By Ron VandenBoom
Wide open spaces, cold weather, and summer misquotes are
not expected to bother Chinook's new doctor.
"I've been told about the mosquitoes around here and can
deal with that," said Angeliki Kosmatopoulou, the new doctor
at the Chinook Medical Center. "I enjoy this lifestyle. I
enjoy the outdoors and I enjoy cross country skiing."
She said she also enjoys some downhill skiing, but so far
this year, she hasn't found the time to try the downhill
slopes south of Havre.
"I have tried it in the past though," she said.
Kosmatopoulou, a native of Greece, first came to the United
States after finishing medical school.
She wanted to do her residency in pediatrics in the United
States because of the quality of the training at the
She also saw the United States as a way to expedite her
entry into a residency practice, something she would not be
able to do in her native Greece.
Kosmatopoulou said in the Greek system, you don't get hired
for residency based on your qualifications, "it's a matter
of waiting your turn."
Kosmatopoulou said she would have to wait four or five
years before she would get a chance to enter residency and
that would be a waste of valuable time. And she knew what
she wanted to do as soon as she graduated from high school.
"It was much more convenient for me to come over here and
start training right away," she said.
That too is different in Greece than in the United States,
High school graduates wanting to become doctors in the
United States will normally have to complete a four-year
bachelor's degree before entering medical school.
In Greece, a graduate that knows what they want to do with
their life, can start six years of medical school right out
of high school and avoid four years of learning subjects
that have little to do with being a doctor.
Kosmatopoulou started her residency in the small town of
Marshfield, Wis., where she completed her training. On
finishing, she remained to work for about a year before
hearing from some friends that a position was available in
"So I'm here," she said.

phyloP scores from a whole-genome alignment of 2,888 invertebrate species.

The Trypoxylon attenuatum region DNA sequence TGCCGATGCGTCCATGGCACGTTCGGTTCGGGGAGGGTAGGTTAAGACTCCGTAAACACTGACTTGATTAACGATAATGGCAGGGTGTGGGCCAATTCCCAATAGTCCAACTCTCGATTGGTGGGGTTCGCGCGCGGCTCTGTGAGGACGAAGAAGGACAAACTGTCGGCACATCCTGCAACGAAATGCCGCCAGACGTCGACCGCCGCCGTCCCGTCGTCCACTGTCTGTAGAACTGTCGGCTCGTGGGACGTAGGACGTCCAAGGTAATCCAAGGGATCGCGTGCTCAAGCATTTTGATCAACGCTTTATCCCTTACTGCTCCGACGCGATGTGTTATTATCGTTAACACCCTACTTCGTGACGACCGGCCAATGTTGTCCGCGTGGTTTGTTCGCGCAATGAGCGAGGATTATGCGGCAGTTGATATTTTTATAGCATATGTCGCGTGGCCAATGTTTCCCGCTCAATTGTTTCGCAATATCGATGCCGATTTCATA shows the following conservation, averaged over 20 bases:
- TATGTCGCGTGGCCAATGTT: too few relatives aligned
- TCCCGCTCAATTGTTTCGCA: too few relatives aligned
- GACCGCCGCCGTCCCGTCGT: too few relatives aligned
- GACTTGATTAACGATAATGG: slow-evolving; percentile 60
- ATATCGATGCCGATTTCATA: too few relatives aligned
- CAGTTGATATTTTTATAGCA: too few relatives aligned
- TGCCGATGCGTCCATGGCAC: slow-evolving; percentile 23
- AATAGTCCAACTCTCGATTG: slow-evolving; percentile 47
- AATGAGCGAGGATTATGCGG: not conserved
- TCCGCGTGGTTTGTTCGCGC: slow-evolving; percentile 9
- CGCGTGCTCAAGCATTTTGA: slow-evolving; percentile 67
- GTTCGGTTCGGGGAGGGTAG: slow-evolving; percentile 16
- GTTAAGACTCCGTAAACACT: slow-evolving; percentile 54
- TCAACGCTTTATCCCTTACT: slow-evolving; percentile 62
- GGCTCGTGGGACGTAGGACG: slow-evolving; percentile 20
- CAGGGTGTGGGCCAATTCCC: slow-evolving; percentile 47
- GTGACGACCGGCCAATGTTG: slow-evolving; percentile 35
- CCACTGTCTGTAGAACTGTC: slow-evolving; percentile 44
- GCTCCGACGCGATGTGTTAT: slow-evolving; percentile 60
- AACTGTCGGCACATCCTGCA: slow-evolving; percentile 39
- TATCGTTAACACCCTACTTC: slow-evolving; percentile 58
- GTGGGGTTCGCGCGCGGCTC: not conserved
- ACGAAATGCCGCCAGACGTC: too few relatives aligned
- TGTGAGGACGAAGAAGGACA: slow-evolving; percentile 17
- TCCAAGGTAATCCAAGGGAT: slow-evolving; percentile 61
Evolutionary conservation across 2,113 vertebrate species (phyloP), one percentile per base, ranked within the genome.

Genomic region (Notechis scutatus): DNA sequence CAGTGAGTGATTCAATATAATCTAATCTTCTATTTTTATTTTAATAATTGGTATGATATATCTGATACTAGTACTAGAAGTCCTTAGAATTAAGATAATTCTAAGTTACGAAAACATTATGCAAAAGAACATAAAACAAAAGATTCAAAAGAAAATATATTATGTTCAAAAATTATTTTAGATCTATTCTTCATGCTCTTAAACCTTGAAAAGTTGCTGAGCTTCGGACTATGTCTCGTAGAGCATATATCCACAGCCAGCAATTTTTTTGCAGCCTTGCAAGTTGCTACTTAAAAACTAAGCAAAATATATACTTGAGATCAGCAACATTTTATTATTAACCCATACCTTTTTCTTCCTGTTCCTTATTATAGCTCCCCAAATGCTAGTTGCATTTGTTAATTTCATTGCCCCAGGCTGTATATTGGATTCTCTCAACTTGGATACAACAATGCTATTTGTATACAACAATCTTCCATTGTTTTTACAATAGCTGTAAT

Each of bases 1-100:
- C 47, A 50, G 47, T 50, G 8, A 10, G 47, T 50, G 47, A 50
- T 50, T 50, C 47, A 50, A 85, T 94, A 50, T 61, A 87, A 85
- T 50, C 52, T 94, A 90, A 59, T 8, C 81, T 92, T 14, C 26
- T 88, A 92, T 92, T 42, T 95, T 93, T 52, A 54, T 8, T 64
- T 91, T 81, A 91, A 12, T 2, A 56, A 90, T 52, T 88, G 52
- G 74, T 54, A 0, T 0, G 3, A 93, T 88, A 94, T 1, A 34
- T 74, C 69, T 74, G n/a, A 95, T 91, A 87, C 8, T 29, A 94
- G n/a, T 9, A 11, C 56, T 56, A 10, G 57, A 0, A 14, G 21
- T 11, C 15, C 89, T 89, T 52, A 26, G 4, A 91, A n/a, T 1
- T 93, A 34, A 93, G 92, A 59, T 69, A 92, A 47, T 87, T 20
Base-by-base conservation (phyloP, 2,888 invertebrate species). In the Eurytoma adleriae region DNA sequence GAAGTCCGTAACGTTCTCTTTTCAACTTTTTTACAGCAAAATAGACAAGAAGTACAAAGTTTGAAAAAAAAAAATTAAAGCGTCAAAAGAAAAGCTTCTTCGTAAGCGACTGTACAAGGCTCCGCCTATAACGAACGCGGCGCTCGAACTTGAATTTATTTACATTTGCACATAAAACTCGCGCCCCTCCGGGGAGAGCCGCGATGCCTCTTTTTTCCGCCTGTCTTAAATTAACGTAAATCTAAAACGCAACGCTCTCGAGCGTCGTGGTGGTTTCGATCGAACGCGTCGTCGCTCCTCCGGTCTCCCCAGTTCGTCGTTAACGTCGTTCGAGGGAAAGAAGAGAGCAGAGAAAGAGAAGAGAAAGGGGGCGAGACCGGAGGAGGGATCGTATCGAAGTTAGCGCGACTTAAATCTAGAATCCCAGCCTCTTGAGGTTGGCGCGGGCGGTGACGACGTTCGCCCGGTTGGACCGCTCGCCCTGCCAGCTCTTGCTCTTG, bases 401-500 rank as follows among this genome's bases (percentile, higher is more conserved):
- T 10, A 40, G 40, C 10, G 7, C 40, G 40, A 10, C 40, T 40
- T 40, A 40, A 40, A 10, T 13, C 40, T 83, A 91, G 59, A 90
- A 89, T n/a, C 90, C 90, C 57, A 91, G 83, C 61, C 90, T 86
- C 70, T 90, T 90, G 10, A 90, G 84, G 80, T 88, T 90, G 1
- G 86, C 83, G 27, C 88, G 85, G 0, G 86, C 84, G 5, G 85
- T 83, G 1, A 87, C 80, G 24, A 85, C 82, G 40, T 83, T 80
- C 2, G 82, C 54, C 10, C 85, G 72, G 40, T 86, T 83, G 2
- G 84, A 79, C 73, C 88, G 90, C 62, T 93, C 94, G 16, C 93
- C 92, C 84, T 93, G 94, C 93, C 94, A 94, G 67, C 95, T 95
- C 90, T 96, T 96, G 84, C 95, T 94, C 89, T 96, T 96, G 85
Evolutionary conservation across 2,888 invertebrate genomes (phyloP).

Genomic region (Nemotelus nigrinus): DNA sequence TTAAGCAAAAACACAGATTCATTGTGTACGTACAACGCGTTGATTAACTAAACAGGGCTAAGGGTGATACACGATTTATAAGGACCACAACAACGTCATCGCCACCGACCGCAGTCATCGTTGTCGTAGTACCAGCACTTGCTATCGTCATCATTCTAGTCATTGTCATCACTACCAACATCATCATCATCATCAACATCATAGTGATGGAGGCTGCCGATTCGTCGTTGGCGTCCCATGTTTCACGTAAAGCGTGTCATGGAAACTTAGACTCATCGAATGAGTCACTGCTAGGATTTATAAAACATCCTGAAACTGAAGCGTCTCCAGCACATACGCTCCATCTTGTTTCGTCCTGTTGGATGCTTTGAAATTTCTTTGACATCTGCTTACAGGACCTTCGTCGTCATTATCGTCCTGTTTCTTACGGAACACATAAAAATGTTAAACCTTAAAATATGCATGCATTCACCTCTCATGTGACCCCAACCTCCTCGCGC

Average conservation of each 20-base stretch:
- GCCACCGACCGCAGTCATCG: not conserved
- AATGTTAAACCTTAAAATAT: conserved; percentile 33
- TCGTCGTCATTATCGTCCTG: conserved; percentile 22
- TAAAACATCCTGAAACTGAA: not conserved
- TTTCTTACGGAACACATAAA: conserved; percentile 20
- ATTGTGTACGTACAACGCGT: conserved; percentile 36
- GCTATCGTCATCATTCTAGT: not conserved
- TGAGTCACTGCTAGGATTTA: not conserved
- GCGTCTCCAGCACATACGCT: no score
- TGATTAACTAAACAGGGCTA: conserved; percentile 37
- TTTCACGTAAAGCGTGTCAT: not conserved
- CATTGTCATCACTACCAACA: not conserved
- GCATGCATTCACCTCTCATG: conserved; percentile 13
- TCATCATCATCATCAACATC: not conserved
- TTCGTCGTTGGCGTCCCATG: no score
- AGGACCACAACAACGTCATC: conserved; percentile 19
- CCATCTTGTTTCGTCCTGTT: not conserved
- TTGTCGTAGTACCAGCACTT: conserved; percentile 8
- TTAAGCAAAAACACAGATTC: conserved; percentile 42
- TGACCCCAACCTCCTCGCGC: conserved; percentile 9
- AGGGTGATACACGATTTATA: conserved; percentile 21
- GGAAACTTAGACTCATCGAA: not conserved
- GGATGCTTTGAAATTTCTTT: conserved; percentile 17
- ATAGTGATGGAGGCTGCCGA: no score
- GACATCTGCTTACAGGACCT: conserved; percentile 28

She completed her boards in October and hung out her
shingle in November.
Kosmatopoulou said she likes living in Chinook.
"I like the independence of being in a small place as
opposed to a big clinic where you have CEOs telling you what
to do," she said.
Her speciality is pediatrics, but fewer children in the
smaller towns of Chinook and Havre means she also treats
adults. She works with patients at Sweet Memorial Nursing
Home and also has admitting privileges at Northern Montana
Since being in Chinook, Kosmatopoulou has visited most of
the local sights including the Bear Paw Battlefield and the
Blaine County Museum. She has also toured Havre Beneath the
Streets and said she is somewhat familiar with the major
events in western history.
She is also looking into adult education opportunities and
said she enjoyed the recent Montana Actor's Theatre
production of London Suite.
But what might appeal to her most are the people.
"The people are very nice," she said. "I've been impressed
by how friendly and openhearted people are here."
Kosmatopoulou said she hopes to stay in the area and build
up her practice while becoming more involved in local
activities. But in those moments when there is little to do,
a good book will suffice.
"I love to read and that's something I can always do even
in the small town," she said.
Kosmatopoulou said she also enjoys learning foreign
languages and is currently working on improving her Spanish.
It's a chore that will probably not take long after all,
she already speaks English